if I find a way to solve this equation quickly or by producing a closed formula giving directly the value of X then the factorization will be done.
Yes or no? I want just a quick answer.
I`m not talking about the method I published.
I`m talking about a method of solving quadratic not yet published.


Yes, if you can find a way to efficiently solve arbitrary quadratics modulo N for very large arbitrary values of N, then you should be able to turn that into a method for factoring integers. As others have mentioned, it's very likely that whatever method you have will scale far worse than you think it will based on the small examples you're testing it on.

By the way, even just for your own sake in being able to test and play with these ideas, I suspect you're making a mistake in being so reluctant to pick up a programming language. Python is really really easy to learn. I bet you can already get a general sense of how the below code snippets work and how you would modify them to do other things you want to do, just by reading over them.

Code: Select all

#n = 91
n = 611309
#n = 2656631477

#Computes the largest integer <= sqrt(n)
#Copy-and-pasted from googling online
def isqrt(n):
    x = n
    y = (x + 1) / 2
    while y < x:
        x = y
        y = (x + n / x) / 2
    return x

#Factoring by trial division
for i in range(2,isqrt(n)):
    if n % i == 0:
        print i
        print (n/i)
        break


Also Python can do math on integers with as many digits as you want with absolutely no problem, limited only by your computer's resources.

Code: Select all

#Print out every last digit of 2 to the 1000th power, in its full glory
print 2 ** 1000


What if you want to repeatedly divide a value "a" by 2 modulo n, like you've been doing above, and you want to do it a million times and print the results, for values of "n" that are potentially very large? No problem:

Code: Select all

n = <whatever odd value you want here>
#For odd n, (n+1)/2 is the inverse of 2 mod n because (n+1)/2 * 2 = n+1 = 1 mod n
inv2 = (n+1) / 2
a = 3
for i in range(1,1000000):
    a = (a * inv2) % n
    print a


Honestly, it's not hard. Feel free to use these as a starting point. With just a small investment of effort, you can be much more efficient at testing your own algorithms and ideas than you are now, and if you are going to continue to explore these ideas, the investment should pay for itself pretty quickly. Even within the span of just days if it lets you test or automate some things that would be hard otherwise.

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Re: Factorization using modular arithmetic

Postby Goahead52 » Wed Oct 12, 2016 3:15 pm UTC

Thank you very much even if I had no doubt that solving quadratics will lead to the factorization :
"Yes, if you can find a way to efficiently solve arbitrary quadratics modulo N for very large arbitrary values of N, then you should be able to turn that into a method for factoring integers. As others have mentioned, it's very likely that whatever method you have will scale far worse than you think it will based on the small examples you're testing it on."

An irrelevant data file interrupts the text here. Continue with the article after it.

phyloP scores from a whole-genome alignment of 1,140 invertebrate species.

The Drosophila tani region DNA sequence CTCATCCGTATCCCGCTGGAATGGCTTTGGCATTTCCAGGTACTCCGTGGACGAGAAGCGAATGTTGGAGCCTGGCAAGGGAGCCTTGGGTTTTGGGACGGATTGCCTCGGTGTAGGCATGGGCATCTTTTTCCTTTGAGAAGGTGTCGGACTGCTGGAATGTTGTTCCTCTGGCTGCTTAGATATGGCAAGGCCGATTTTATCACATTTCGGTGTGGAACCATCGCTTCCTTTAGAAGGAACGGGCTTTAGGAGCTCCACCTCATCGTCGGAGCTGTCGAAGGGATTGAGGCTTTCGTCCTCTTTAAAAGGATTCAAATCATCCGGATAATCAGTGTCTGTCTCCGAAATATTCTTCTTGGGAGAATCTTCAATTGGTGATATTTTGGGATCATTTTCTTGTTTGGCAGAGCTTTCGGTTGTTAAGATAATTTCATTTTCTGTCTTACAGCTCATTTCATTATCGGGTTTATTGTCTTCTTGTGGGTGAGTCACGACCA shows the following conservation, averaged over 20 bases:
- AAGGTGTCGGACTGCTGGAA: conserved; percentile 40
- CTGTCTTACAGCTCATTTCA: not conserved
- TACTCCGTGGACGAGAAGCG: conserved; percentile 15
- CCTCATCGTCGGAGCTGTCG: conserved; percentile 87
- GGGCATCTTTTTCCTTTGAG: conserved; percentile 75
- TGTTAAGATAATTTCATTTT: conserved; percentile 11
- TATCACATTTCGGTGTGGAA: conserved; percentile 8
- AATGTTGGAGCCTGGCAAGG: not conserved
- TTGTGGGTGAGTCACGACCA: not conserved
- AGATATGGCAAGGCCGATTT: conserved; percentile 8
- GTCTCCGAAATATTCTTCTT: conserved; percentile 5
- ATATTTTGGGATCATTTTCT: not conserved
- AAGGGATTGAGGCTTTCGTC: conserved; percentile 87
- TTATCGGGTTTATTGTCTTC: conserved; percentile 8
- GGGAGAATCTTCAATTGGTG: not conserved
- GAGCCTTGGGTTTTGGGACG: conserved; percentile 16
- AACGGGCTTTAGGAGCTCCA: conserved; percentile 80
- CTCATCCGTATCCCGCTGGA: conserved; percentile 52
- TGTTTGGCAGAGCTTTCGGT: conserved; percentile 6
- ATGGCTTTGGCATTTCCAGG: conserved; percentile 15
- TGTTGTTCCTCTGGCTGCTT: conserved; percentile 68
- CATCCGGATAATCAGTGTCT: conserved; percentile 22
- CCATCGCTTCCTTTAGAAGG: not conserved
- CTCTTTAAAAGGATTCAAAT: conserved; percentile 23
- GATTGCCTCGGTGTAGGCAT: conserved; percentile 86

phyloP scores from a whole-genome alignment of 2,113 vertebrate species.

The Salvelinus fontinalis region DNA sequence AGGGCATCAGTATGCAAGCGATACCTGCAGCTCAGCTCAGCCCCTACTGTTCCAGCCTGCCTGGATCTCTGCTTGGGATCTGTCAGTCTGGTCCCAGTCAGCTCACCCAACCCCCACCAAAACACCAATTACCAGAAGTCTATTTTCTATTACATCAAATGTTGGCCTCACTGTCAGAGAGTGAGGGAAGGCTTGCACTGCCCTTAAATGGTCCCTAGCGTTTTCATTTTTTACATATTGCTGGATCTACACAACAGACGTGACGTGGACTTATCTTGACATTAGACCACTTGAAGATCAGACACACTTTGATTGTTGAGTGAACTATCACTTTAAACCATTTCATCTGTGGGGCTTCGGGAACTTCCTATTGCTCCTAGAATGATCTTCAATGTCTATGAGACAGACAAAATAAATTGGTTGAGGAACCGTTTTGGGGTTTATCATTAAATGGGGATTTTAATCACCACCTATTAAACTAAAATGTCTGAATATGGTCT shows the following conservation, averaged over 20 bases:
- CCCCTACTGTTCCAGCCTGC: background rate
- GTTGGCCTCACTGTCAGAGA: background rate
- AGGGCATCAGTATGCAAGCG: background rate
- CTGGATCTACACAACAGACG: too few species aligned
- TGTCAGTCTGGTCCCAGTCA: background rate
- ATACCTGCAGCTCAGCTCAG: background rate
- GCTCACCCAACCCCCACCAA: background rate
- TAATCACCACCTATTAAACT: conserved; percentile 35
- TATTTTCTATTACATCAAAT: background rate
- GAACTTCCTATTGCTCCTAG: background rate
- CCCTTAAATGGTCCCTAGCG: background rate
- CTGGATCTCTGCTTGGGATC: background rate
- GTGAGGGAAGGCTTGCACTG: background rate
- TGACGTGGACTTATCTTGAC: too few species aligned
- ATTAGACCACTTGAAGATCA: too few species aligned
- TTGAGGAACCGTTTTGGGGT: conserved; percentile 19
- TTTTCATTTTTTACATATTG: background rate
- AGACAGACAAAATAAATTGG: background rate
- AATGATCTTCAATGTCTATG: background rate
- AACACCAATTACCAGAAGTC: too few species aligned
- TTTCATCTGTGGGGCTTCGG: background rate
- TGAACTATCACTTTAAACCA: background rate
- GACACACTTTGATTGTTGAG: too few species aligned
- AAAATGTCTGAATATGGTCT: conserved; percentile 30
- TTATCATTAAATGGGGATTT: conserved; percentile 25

I just needed confirmation.
About programming my problem is that I have hard time focusing on details and programming needs lot of focusing (an error as tiny as it could be will require you to find it otherwise you are in trouble). I prefer to focus on ideas even if they require some calculations.
I`m going to give some sort of metaphor about factoring :
When you deal with few digits you need only a gun or at most kalashnikov to kill the little monsters but you have to deal with number sized to 1000`s digits you need a nuclear. My idea is that I have to find a way such the monsters kill each other. Then if I succeed to do it the size will not matter. Huge monsters or little monsters killing each other will open me the path to finally reach the big treasure.

Easy to compute x^2=a mod n (where is large odd semiprime)
If we could find WITHOUT TRIALS an y^2=a mod n then the factoring is done!
Is it possible?
I think yes!
I have to show how we should do it otherwise I will be a dreamer a disabled guy trying to climb the Annapurna.

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Re: Factorization using modular arithmetic

Postby curiosityspoon » Wed Oct 12, 2016 4:21 pm UTC

If you could find, without trials, an integer D that evenly divides N, then the problem of factoring N is solved even more directly, without having to slow the algorithm down with excess transformations to and from some other form! Is it possible? Sure, you just have to get really, really lucky every single time, as though you're the proprietor of an actualized nondeterministic Turing machine.

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Re: Factorization using modular arithmetic

Postby Goahead52 » Thu Oct 20, 2016 7:58 pm UTC

Hi,

There is something new about factorization using modular arithmetic.
The breakthrough is not for today.

What is this strange sequence?

682,6335,6336,6337,6338,6339,6340,6341,6342,6343,6344,6345,6346,6347,6348,6349,6350,6351,6352,6353,6354,6355,6356,6357,6358,6359,6360,6361,6362,6363,6364,6365,6366,6367,6368,6369,6370,6371,6372,6373,6374,6375,6376,6377,6378,6379,6380,6381,6382,6383,6384,6385,6386,6387,6388,6389,6390,6391,6392,6393,6394,6395,6396,6397,6398,6399,6400,6401,6402,6403,6404,6405,6406,6407,6408,6409,6411,6412,6413,6414,6415,6416,6417,6418,7407,7408,7409,7410,7411,7412,7413,7414,7415,7416,7417,7418,7419,7420,7421,7422,7423,7424,7425,7426,7427,7428,7429,7430,7431,7432,7433,7434,7435,7436,7437,7438,7439,7440,7441,7442,7443,7444,7445,7446,7447,7448,7449,7450,7451,7452,7453,7454,7455,7456,7457,7458,7459,7460,7461,7462,7463,7464,7465,7466,7467,7468,7469,7470,7471,7472,7473,7474,7475,7476,7477,7478,7479,7480,7481,7482,7483,7484,7485,7486,7487,7488,7489,7490,7491,7492,7493,7494,7495,7496,7497,7498,7499,7500,7501,7502,7503,7504,7505,7506,7507,7508,7509,7511,7512,7513,7514,7515,7516,7517,7518,7519,7520,7521,